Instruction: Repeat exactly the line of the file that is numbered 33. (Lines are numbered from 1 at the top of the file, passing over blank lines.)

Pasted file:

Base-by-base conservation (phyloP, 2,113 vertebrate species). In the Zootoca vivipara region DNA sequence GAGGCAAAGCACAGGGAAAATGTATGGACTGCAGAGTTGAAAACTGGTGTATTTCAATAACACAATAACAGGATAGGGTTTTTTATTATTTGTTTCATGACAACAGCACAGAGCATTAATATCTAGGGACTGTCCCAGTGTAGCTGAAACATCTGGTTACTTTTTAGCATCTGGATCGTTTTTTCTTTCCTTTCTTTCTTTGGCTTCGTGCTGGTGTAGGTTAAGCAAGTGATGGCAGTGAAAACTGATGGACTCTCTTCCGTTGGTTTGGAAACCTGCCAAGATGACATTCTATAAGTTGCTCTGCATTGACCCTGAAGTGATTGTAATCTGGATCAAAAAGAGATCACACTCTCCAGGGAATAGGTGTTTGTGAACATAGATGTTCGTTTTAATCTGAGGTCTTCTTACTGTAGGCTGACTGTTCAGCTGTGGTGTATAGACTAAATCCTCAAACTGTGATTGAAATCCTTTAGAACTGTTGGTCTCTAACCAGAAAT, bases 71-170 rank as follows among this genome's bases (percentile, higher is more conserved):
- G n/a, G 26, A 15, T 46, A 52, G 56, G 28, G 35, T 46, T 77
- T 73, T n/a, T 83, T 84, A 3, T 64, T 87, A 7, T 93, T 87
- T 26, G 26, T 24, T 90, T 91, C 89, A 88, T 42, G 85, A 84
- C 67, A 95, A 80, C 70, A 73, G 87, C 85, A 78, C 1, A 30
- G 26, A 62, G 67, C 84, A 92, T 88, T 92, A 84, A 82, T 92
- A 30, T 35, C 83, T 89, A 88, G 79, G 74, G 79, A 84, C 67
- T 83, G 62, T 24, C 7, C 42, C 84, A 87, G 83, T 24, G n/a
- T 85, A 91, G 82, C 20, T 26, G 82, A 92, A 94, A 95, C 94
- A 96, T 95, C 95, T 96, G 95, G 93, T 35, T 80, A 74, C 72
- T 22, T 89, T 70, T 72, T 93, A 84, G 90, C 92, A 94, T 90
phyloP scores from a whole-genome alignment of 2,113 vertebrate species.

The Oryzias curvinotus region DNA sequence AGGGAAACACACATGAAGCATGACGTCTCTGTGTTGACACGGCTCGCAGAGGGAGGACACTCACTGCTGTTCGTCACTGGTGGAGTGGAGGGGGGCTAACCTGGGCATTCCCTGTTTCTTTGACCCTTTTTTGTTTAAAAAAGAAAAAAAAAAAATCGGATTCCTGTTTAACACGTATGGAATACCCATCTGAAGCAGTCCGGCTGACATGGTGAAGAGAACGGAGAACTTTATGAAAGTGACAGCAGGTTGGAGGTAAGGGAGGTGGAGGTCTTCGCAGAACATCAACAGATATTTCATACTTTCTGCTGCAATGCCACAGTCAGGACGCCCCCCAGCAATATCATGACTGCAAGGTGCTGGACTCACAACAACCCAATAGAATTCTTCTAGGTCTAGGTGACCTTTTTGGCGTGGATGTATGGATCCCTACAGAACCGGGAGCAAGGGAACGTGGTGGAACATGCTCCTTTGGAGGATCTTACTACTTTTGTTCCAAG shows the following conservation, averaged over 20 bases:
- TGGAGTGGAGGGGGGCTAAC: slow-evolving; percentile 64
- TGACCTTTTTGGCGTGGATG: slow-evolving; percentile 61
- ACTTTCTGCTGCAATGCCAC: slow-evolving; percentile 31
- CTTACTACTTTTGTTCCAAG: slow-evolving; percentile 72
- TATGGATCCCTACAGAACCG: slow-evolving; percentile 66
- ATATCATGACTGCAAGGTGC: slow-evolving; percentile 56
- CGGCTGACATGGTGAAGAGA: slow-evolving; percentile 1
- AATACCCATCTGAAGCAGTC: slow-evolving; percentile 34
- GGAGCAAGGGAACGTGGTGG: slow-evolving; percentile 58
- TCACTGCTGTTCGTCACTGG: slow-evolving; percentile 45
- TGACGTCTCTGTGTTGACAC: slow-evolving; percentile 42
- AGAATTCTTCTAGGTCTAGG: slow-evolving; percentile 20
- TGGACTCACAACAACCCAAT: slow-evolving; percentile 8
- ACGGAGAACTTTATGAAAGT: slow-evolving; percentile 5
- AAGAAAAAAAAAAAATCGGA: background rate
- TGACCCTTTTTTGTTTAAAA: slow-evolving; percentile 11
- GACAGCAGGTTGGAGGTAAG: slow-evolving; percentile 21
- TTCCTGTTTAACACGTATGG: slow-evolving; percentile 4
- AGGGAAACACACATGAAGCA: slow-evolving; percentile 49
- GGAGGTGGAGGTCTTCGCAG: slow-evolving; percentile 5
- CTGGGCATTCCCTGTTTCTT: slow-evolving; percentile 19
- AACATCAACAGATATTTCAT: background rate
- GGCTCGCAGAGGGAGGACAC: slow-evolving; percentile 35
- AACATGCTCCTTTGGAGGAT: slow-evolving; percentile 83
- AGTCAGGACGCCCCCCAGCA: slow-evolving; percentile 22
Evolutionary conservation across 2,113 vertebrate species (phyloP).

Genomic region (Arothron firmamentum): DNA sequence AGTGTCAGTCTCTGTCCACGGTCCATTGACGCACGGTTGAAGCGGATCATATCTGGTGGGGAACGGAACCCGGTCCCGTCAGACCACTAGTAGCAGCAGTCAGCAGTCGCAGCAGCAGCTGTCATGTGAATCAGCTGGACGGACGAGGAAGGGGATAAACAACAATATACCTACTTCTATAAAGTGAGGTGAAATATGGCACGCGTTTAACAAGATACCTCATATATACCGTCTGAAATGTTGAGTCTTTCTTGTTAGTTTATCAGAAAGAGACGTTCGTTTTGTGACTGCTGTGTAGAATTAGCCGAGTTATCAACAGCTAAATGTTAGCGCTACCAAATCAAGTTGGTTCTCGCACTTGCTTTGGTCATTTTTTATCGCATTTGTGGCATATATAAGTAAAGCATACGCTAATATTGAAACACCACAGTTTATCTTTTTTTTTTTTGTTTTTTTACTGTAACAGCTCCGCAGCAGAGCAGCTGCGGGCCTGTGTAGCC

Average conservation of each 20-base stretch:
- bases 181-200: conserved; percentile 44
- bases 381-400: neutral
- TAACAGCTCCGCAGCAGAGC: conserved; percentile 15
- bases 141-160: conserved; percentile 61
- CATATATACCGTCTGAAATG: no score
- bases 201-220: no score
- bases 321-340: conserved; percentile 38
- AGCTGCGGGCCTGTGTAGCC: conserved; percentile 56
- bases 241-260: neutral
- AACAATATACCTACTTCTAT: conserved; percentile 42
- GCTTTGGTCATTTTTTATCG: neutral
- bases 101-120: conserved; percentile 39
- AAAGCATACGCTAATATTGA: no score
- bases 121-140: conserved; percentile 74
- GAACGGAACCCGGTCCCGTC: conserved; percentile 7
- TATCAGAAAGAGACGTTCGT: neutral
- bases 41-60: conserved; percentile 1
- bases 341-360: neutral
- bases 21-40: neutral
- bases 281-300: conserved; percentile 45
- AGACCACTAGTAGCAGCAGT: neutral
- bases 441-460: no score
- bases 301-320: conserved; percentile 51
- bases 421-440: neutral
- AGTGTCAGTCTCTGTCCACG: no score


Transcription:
- GGAGGTGGAGGTCTTCGCAG: slow-evolving; percentile 5